Labor Day began as a result of a railway strike in Illinois. Even though most do not know its roots, they still observe the holiday, but not every laborer was off today.
Britt Shipley with the Bloomington Sanitation Department worked from 4:30 a.m. to 2:30 p.m.
“Well, on holidays, when we work, you get double-time for hours worked and your automatic 8 hours for showing up,” Shipley said. “So, it makes it worth while.”
Signs in the windows of some local restaurants read, “Closed on Monday.” That gave contractors the opportunity to get some work done.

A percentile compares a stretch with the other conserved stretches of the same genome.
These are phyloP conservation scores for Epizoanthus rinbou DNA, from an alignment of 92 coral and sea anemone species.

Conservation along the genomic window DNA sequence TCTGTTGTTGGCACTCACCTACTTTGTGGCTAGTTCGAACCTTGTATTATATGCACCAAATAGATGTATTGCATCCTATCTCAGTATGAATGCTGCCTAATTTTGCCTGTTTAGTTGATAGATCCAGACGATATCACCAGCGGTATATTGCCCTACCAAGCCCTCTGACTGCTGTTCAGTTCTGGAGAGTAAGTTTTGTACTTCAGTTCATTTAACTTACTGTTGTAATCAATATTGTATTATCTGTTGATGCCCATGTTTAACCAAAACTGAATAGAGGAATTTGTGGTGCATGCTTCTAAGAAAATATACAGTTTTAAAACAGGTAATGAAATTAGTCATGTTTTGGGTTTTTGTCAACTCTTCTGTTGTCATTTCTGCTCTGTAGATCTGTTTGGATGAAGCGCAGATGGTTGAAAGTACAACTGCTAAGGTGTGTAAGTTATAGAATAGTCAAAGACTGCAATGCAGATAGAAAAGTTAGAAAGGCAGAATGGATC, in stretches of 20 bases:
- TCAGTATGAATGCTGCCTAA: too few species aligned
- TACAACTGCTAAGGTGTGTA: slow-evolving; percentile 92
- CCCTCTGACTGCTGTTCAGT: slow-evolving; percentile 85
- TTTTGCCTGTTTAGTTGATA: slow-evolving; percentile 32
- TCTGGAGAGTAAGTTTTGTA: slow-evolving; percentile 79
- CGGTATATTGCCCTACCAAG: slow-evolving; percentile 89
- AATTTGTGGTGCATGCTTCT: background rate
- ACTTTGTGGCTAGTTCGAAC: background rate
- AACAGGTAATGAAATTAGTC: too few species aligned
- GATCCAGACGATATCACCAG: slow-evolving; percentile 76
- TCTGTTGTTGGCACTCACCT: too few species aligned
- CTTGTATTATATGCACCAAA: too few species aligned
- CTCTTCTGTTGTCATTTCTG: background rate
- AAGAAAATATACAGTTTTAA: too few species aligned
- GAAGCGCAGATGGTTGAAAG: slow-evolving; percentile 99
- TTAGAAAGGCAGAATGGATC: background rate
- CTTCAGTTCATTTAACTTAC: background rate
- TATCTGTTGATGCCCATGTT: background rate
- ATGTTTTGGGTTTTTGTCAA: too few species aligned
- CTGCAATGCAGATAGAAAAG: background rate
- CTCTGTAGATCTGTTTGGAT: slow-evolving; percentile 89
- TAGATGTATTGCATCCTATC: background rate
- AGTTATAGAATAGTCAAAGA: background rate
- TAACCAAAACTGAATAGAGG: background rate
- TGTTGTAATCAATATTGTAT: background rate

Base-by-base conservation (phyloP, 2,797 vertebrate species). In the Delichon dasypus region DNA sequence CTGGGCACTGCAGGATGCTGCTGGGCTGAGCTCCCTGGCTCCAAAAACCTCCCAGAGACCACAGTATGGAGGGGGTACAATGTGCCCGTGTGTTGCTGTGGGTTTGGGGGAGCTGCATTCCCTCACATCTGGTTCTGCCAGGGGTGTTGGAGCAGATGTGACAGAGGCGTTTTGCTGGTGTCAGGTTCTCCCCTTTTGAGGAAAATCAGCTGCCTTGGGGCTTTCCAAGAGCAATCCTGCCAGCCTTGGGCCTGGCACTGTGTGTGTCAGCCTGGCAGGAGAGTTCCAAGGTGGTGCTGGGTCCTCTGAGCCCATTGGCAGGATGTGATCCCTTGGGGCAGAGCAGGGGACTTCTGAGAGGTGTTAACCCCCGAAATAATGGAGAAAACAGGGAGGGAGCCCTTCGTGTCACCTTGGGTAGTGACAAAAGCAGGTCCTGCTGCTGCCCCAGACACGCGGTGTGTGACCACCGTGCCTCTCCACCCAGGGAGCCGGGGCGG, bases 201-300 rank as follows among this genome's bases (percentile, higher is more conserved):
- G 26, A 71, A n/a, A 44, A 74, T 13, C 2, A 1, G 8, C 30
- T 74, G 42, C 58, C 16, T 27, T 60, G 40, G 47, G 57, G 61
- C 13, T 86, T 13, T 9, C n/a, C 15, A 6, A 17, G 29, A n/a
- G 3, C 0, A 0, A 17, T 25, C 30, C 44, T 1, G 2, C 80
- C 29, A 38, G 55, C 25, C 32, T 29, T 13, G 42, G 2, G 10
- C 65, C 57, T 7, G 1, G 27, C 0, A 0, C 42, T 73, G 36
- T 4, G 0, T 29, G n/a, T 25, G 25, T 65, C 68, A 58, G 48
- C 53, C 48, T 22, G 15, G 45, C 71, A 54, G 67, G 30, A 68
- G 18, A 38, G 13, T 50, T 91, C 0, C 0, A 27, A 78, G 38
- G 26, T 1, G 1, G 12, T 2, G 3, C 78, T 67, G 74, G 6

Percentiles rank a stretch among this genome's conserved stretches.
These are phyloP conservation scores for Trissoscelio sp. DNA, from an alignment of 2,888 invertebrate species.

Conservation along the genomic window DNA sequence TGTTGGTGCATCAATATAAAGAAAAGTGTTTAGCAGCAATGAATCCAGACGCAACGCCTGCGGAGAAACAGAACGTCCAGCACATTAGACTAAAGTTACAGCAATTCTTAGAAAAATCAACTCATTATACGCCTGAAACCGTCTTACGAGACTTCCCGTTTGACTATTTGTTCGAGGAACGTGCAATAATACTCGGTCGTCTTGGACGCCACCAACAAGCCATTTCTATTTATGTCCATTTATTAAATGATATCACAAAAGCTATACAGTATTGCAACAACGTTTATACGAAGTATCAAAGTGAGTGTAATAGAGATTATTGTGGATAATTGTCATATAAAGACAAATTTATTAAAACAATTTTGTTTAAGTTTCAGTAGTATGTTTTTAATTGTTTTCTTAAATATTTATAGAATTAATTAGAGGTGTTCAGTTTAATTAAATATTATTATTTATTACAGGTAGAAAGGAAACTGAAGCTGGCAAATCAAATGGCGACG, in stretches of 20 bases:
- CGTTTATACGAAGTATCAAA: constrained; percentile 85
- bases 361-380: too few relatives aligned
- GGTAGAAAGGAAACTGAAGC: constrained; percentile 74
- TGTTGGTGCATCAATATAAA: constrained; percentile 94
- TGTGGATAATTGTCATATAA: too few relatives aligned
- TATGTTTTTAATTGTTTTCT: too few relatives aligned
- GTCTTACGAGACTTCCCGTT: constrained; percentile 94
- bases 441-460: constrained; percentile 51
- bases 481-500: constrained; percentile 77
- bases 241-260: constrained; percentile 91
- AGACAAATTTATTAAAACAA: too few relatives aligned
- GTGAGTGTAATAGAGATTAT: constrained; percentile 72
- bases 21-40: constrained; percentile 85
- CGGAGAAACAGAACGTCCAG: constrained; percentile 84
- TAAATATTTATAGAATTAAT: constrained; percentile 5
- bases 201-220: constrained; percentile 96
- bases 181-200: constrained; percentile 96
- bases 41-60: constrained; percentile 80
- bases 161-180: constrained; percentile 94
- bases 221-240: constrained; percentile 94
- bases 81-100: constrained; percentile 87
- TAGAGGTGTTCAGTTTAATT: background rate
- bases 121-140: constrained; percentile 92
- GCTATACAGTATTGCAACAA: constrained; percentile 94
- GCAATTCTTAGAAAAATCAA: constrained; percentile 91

“Times are hard,” said Chris Worthington, who was redoing the steps outside Feast Bakery Cafe in Bloomington. “You gotta do what you gotta do. And so, whatever day it is, as long as there’s sun shining, we’re working.”
Although some city services were still running today, construction sites were barren for the holiday. Laborers Union Secretary Treasurer Bobby Minton says he is grateful for Labor Day.
“If it wasn’t for the labor movement we wouldn’t have anything we got right now: the weekends, 40 workweek, anything,” he said.
Minton says Labor Day really is about celebrating America’s heritage